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Juana Adcock (far right) presenting her work at the Malta Mediterranean Literature Festival translation workshop on August 20 at the Malta Council for the Voluntary Sector building, Valletta. Photo by Virginia Monteforte for Inizjamed

Juana’s confession that she always feels as though she exists in a “perpetual state of translation” resonated even more deeply with me, however. Juana being Mexican-born but Scotland-based for some years, she straddles two languages at any given time, and proudly pens poems in both the ‘pure’ variants of Spanish and English while also embracing Spanglish from time to time.

It’s an artistic position towards the tools at hand — language, of course — that I’ve not quite reached yet. I’ve always existed between Serbian, Maltese and English, but only ever considered the latter to be adequately accessible to me as the languge of professional and creative endeavour. Some of the place names in Mibdul do hint at this melange, but that’s about it for now. It’s something to think about and build on for future projects and future work.

Because being placed side-by-side with authors and poets of such variety also makes one reconsider what you take for granted. Some choices may be informed by sensible and germane approaches to one’s work and character; others will have gnawed their way up to the brain by spider-shat strands of caution, self-consciousness and fear.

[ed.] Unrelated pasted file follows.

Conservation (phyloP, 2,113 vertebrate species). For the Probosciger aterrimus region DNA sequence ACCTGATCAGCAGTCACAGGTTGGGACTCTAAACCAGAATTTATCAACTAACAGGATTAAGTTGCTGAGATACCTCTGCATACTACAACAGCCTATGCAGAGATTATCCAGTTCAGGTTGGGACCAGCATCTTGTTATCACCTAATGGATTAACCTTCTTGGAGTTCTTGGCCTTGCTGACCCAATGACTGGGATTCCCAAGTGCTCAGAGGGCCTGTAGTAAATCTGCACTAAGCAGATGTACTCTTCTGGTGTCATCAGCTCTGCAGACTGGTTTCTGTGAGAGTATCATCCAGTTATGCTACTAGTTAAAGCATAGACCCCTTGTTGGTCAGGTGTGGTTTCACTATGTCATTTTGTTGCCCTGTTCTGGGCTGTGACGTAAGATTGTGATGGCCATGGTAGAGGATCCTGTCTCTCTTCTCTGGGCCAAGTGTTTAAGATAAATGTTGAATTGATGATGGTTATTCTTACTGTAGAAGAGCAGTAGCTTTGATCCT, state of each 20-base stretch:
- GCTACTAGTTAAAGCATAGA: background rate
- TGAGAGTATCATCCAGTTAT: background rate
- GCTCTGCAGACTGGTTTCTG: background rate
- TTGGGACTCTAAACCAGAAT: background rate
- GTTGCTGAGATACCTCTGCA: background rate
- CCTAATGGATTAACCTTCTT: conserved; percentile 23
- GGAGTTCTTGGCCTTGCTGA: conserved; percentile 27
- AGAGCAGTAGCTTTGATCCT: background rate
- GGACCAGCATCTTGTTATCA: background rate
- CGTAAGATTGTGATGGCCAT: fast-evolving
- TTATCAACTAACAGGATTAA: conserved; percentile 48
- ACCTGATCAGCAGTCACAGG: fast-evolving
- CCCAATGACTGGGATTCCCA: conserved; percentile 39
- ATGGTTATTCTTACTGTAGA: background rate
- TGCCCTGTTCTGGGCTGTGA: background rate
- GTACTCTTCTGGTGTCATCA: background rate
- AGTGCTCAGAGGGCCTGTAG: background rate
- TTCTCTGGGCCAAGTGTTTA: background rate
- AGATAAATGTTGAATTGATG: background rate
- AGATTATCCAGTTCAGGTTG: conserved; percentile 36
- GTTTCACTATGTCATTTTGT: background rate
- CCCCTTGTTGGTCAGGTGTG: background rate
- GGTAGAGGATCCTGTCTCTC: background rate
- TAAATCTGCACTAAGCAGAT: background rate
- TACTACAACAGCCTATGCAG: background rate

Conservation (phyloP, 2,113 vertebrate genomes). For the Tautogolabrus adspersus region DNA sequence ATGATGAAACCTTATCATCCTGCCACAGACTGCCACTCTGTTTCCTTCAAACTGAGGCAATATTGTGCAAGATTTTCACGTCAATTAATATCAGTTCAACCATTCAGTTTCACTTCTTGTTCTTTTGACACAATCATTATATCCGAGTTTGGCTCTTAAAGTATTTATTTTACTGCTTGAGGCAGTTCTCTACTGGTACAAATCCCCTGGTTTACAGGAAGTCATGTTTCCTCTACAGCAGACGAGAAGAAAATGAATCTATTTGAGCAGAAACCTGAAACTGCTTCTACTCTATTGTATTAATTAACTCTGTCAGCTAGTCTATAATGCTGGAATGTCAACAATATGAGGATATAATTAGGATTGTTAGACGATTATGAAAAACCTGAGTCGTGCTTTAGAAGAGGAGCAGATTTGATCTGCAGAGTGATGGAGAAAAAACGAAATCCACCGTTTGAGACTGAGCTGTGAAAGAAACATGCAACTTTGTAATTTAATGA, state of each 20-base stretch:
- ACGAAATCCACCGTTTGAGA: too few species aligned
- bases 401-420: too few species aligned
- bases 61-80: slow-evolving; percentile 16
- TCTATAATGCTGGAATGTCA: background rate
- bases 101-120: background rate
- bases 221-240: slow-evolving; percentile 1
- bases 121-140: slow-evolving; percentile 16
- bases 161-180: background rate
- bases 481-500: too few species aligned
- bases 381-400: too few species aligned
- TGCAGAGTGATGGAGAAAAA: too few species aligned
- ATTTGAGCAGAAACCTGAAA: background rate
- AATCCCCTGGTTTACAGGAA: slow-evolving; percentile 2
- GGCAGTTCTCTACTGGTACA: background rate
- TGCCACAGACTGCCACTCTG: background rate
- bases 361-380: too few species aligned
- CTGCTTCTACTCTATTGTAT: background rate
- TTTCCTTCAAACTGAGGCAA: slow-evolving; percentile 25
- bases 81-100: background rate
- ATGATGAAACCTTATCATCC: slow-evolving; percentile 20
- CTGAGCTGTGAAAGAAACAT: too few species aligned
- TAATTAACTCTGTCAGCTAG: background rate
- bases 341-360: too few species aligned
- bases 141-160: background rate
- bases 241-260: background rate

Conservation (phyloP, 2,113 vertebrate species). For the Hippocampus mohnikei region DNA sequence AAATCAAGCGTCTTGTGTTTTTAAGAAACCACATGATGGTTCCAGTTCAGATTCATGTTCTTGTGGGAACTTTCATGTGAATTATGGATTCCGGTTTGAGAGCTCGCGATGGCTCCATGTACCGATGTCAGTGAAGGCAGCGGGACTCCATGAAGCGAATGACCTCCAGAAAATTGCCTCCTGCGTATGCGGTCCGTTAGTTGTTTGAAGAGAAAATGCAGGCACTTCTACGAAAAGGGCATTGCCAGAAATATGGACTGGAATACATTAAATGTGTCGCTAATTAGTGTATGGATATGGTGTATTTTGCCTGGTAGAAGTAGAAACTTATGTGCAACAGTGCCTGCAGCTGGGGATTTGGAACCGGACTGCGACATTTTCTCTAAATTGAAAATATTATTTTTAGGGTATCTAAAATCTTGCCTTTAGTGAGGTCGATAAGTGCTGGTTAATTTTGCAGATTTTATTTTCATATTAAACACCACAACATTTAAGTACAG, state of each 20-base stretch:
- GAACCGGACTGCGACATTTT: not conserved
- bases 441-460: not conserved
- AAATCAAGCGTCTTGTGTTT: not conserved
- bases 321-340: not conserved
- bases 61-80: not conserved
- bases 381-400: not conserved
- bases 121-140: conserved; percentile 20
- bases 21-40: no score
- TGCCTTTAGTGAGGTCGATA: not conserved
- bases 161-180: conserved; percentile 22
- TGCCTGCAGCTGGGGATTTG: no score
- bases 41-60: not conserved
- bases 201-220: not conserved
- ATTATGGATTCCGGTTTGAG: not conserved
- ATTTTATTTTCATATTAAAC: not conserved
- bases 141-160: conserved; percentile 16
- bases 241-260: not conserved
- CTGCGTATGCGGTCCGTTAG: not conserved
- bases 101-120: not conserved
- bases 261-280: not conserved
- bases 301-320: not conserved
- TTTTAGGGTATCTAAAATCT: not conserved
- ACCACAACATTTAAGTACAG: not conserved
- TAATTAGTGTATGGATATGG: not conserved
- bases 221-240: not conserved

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Jean-Rémi Gandon delivering a multi-media performance of his work on the final night of the Malta Mediterranean Literature Festival at Fort Manoel, Manoel Island. Photo by Virginia Monteforte for Inizjamed

As we’re constantly reminded in this era of excessive stimuli and information overload — a mechanism that also has a moralising corollary, when any protection of our internal coherence is labelled as a retreat into an “echo chamber” — humans will always seek out established patterns. This becomes impossible when you share a room with the lovable mad bard from Toulouse, Jean-Rémi Gandon, on the one hand, and the Maltese poet Caldon Mercieca, whose language experiments with Maltese glisten with a kind of crystalline perfection and are animated by an intellectual rigour that was both humbling and baffling to us workshop participants.

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Caldon Mercieca reading a Maltese translation of a poem by Massimo Barilla at the Malta Mediterranean Literature Festival 2018, August 24. Photo by Virginia Monteforte for Inizjamed

After being asked to close our very first workshop session on Monday, August 20, Caldon was also invited to read at our ‘meet and greet’ that same evening, by way of smashing the champagne bottle on the festival ship as it begins to make its way through the fateful week. Before beginning to read he made a couple of self-deprecating comments to deflate his austere approach to the work. But the poem he read out had a zen-like perfection that was neither distancing nor emotionally bereft. It lay the ground for the creativity that lay ahead.